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The courtroom has always contained many of the elements of great literature--conflict, suspense, high drama, and human tragedy. Indeed, the courtroom is a stage on which the noblest passions and basest instincts are played out before a jury who, much like the readers of a story or a novel, must interpret the evidence and formulate a judgment.
It is not surprising, then, that law has attracted writers from Sophocles to Joyce Carol Oates, and that some of the most compelling moments in fiction arise from legal conflicts, for the law raises many of the most fundamental human issues: How can we know the truth? How do we decide between mercy and punishment? How can the impersonal machinery of the legal system protect the rights of the individual?
In Trial and Error: An Oxford Book of Legal Stories, Fred R. Shapiro and Jane Garry bring together thirty-two riveting stories, excerpts from novels, and nonfiction essays about the human dimensions of the law. From Sir Walter Scott's ""The Two Drovers"" (1827), to Ernest J. Gaines's A Lesson Before Dying (1993), the selections gathered here vividly dramatize the legal process.
We see the law as a vehicle of frustration and inertia in Dickens's Bleak House, as a baffling affront to common sense in Mark Twain's Roughing It, as a forum for humiliation and cruelty in Robert Louis Stevenson's Weir of Hermiston, as a cynical and racist form of expediency in James Alan McPherson's ""An Act of Prostitution,"" and as a battleground for the possession of a child in Sue Miller's The Good Mother. Here we find lawyers, criminal defendants, litigants, clients, judges, police, jurors, and witnesses, all of them depicted with veracity and insight.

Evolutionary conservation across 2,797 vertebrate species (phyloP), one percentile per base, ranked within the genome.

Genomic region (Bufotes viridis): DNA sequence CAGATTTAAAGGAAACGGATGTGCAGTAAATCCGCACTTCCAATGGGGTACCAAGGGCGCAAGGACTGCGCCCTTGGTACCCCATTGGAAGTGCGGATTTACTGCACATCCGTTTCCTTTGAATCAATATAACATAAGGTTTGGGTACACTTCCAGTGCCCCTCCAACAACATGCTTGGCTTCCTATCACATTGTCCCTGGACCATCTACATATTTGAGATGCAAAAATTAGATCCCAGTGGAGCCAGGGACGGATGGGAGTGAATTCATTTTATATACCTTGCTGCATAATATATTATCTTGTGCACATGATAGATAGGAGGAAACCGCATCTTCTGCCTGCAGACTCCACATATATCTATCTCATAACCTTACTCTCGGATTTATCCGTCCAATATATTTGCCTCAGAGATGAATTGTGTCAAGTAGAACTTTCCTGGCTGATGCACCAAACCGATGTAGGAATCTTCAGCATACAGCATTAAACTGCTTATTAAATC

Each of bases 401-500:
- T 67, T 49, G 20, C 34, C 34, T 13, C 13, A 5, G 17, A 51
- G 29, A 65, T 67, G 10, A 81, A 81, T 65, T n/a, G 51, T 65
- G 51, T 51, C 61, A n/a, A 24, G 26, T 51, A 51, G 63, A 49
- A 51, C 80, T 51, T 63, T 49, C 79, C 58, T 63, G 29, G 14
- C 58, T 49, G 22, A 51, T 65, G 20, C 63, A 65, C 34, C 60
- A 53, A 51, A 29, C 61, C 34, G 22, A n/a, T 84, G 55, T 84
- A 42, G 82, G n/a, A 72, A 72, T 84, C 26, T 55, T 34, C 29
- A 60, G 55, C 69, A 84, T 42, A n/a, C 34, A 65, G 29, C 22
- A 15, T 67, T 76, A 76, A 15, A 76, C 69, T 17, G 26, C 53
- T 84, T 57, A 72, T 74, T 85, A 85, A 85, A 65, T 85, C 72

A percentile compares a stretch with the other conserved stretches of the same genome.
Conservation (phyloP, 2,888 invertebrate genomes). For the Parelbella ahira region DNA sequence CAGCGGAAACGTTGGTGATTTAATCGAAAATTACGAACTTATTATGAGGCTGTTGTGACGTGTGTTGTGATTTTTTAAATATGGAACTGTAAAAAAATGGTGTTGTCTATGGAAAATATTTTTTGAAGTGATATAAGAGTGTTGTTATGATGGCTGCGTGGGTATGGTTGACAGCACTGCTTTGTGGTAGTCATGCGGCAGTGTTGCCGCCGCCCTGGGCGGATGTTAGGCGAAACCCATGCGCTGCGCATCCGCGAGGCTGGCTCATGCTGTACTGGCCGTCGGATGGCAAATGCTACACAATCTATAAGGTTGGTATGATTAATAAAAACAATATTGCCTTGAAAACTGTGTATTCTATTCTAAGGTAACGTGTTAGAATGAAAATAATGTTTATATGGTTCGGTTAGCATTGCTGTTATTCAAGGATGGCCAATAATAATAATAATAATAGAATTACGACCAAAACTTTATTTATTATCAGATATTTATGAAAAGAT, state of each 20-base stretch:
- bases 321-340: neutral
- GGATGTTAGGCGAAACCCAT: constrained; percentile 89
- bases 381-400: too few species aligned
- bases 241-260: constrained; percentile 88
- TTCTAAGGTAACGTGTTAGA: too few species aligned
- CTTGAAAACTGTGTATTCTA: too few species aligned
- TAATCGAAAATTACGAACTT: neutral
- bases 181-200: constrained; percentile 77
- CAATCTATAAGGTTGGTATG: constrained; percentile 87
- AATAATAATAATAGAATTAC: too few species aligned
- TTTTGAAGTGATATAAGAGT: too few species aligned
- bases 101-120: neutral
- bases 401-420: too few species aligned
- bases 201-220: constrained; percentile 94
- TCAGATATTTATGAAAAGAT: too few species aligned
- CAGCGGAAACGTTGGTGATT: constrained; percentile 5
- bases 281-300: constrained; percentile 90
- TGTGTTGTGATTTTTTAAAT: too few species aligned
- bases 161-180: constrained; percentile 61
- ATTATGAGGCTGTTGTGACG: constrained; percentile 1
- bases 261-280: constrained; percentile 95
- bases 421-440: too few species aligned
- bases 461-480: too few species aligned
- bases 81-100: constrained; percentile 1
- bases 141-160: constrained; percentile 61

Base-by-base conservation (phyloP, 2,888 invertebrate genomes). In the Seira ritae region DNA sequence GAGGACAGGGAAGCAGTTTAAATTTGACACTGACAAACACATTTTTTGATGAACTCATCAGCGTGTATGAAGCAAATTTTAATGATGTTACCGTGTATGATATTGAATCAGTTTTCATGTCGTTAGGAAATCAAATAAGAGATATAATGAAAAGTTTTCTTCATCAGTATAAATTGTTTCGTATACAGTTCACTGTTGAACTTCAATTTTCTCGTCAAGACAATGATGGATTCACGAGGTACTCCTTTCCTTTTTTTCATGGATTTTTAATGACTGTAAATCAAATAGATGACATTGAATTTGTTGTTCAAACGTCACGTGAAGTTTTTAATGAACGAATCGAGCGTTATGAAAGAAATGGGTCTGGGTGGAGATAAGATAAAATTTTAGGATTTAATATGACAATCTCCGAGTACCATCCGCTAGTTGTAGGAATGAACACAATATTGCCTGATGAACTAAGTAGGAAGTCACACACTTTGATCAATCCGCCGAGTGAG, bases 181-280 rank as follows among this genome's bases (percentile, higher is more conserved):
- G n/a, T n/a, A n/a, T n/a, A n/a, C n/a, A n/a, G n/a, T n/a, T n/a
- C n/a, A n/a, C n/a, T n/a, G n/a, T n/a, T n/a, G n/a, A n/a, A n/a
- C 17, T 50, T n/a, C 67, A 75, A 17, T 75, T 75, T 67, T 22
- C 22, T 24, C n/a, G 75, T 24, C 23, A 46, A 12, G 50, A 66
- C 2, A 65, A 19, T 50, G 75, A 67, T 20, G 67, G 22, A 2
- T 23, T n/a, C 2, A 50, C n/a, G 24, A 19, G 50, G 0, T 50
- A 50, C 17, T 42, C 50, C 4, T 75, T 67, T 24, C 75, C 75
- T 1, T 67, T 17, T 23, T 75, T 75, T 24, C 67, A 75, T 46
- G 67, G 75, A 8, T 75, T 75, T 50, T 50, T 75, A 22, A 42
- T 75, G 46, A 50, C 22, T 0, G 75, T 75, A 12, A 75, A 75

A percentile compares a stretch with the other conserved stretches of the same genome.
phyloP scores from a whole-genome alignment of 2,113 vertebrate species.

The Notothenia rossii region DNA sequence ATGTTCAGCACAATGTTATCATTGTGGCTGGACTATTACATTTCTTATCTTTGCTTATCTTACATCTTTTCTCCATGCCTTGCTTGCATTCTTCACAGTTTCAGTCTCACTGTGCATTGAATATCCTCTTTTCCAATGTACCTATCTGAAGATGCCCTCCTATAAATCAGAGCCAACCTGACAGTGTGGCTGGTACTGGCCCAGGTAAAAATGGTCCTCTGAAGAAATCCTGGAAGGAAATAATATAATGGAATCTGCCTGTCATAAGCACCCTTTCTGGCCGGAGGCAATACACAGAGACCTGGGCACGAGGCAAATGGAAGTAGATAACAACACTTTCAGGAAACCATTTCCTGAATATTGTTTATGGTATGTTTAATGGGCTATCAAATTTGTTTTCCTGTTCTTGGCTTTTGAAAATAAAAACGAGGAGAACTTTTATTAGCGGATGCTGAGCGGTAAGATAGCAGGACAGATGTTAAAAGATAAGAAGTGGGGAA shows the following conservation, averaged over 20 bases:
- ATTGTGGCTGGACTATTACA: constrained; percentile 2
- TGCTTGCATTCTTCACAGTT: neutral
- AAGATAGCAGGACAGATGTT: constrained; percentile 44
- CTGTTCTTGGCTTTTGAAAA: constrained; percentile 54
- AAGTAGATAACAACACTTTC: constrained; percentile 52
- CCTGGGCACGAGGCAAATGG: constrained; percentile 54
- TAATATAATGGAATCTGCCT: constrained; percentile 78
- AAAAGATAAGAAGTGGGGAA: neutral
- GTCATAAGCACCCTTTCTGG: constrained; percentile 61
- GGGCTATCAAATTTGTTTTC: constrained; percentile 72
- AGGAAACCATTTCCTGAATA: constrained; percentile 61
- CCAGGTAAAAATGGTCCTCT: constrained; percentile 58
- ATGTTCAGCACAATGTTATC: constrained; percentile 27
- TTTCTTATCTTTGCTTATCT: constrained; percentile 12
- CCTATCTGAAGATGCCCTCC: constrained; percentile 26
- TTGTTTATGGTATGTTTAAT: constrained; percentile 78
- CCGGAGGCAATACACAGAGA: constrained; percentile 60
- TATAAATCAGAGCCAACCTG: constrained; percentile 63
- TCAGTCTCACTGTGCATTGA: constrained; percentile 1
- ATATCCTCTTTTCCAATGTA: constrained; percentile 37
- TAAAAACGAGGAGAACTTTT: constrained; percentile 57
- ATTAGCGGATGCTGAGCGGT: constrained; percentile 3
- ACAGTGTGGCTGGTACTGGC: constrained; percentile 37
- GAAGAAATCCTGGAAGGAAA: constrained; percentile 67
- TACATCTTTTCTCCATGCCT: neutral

Many of the writers in this anthology either practised or studied law, or were themselves involved in litigation; those who weren't apply powers of observation to a process that affects us all.;Thus, from George Eliot, Herman Melville, Anthony Trollope, Agatha Christie, and Frank O'Connor to William Faulkner, George Orwell, Nadine Gordimer, Louis Auchincloss, Phillip Roth, Elizabeth Jolley, and many others, this collection allows us to grasp more clearly the inner workings of the law, its effect on the human psyche, and the enormous tensions created by mankind's attempt to impose order and justice on social relations that often remain chaotic, defiant, and ungovernable.
With a sharply illuminating preface that explores the connections between literature and law, and with a helpful headnote for each selection, Trial and Error puts readers in the jury box as some of the greatest writers in the English language make their cases.